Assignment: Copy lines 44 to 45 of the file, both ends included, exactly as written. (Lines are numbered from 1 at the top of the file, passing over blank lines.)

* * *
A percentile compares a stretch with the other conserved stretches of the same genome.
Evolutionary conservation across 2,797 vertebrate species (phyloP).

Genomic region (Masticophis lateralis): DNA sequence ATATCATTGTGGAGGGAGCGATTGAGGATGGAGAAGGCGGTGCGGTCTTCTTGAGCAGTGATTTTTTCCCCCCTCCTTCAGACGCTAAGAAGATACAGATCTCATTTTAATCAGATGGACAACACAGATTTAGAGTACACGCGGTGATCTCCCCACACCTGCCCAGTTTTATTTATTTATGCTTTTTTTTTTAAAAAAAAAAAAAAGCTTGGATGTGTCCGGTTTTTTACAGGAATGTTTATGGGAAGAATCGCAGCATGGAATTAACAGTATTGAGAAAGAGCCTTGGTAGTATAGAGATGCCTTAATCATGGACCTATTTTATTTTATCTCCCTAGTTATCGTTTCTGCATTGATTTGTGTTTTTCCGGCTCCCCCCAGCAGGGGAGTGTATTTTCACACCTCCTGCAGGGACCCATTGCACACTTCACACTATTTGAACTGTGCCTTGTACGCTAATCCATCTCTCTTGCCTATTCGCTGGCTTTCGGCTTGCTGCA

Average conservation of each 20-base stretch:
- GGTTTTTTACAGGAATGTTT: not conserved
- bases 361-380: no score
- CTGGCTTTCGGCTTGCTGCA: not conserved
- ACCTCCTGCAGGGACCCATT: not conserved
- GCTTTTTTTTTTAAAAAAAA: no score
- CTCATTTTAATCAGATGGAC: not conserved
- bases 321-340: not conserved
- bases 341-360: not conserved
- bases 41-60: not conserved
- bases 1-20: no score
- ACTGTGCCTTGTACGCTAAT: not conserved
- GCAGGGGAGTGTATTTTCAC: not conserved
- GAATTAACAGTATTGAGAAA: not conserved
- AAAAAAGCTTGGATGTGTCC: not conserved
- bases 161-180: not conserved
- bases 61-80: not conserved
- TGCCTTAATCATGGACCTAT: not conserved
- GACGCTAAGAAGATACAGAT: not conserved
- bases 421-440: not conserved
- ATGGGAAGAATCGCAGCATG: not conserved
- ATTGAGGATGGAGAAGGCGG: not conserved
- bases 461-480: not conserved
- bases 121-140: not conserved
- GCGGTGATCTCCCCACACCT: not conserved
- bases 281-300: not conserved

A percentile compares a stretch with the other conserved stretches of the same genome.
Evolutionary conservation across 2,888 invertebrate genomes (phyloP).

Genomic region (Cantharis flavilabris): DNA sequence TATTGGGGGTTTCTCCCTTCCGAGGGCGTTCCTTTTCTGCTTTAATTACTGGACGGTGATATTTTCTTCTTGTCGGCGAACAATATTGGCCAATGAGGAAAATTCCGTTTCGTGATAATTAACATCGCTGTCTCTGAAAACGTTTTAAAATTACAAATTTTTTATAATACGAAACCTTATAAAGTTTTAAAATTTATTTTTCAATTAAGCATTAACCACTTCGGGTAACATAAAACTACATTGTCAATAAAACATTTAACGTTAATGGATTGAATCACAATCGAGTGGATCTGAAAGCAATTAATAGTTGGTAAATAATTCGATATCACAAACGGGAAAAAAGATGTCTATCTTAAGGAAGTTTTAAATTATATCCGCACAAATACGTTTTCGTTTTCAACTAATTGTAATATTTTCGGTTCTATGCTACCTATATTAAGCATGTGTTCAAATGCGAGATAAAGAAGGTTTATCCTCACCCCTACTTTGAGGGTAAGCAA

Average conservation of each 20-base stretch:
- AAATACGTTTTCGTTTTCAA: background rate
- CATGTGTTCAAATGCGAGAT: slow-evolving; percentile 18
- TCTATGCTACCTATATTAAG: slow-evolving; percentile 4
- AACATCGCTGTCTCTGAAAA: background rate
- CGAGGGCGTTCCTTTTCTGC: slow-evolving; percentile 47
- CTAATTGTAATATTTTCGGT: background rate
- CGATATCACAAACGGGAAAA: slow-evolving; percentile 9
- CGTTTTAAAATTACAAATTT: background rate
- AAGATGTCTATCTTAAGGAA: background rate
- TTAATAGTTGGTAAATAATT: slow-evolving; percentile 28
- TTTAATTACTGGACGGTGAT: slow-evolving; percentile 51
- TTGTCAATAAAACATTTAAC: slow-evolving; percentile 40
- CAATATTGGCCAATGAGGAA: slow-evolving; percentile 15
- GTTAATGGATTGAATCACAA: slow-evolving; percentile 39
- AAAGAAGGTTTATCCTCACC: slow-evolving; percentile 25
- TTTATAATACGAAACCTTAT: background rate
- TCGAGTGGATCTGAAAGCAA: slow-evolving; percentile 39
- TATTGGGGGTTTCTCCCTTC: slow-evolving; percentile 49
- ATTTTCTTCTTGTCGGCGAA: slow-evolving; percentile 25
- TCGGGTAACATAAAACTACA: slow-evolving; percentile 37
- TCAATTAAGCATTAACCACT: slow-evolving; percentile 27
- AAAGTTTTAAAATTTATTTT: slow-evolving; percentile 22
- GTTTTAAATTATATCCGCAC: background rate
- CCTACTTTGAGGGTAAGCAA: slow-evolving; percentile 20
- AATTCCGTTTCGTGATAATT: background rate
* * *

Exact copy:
- TTTAATTACTGGACGGTGAT: slow-evolving; percentile 51
- TTGTCAATAAAACATTTAAC: slow-evolving; percentile 40